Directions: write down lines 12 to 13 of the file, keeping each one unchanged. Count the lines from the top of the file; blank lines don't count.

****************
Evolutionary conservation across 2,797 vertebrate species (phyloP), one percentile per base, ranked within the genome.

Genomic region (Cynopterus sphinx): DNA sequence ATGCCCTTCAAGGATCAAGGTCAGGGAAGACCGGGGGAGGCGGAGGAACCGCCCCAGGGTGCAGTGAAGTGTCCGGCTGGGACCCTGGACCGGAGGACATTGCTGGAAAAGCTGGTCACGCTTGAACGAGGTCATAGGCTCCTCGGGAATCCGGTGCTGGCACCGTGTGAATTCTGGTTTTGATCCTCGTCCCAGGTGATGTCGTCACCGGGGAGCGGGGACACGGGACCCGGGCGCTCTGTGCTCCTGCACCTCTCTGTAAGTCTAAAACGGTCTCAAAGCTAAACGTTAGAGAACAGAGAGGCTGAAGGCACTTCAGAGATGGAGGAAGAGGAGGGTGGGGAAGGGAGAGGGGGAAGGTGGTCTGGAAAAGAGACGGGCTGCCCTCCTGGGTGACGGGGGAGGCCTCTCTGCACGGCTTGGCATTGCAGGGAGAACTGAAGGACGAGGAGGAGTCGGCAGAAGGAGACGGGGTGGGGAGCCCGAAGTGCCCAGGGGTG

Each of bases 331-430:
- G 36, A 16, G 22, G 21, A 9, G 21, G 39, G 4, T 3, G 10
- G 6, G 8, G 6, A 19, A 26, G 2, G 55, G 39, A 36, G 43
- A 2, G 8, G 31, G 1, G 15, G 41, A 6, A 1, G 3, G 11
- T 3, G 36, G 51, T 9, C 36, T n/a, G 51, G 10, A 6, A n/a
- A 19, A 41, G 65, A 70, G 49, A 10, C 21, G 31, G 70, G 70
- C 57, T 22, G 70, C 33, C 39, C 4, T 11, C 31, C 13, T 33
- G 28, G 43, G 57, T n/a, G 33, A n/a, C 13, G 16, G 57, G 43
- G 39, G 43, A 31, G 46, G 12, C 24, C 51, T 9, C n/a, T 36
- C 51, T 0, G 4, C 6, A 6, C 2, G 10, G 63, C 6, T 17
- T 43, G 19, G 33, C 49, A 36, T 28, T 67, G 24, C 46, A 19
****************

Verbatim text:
- C 51, T 0, G 4, C 6, A 6, C 2, G 10, G 63, C 6, T 17
- T 43, G 19, G 33, C 49, A 36, T 28, T 67, G 24, C 46, A 19